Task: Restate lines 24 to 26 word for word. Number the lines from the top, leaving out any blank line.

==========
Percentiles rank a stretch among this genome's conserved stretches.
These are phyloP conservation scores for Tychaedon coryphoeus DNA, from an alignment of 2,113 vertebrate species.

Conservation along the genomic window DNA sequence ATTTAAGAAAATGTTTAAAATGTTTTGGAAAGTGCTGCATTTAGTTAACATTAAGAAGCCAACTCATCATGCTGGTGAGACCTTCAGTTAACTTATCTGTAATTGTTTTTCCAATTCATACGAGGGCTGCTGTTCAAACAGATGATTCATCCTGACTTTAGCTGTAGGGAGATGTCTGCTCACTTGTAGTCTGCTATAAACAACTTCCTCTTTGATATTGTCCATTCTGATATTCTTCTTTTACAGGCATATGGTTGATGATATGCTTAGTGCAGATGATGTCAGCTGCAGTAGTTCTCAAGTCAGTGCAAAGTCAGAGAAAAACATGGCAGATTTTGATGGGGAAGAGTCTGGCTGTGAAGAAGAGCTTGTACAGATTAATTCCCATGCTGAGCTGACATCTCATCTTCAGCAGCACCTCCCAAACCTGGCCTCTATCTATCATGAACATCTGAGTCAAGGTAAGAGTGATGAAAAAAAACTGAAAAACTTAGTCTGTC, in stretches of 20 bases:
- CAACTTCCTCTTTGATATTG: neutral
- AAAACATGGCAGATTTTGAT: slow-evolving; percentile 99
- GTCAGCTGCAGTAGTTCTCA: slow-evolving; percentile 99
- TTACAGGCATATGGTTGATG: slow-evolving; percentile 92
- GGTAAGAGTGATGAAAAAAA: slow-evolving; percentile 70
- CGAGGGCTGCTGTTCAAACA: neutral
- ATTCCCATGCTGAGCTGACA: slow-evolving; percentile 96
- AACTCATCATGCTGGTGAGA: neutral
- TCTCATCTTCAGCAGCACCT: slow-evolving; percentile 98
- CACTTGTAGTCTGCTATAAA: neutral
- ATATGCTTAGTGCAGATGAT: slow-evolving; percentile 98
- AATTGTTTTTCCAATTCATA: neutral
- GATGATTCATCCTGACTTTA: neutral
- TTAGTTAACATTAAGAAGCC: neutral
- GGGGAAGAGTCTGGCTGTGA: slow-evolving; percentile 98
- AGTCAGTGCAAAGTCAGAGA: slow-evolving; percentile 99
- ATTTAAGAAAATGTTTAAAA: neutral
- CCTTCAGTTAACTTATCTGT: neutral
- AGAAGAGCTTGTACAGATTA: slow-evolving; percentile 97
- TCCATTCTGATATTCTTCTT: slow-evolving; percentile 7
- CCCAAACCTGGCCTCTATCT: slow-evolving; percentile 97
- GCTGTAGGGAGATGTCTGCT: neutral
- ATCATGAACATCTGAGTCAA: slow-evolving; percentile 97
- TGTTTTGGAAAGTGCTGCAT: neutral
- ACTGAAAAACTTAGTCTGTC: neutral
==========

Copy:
- CCCAAACCTGGCCTCTATCT: slow-evolving; percentile 97
- GCTGTAGGGAGATGTCTGCT: neutral
- ATCATGAACATCTGAGTCAA: slow-evolving; percentile 97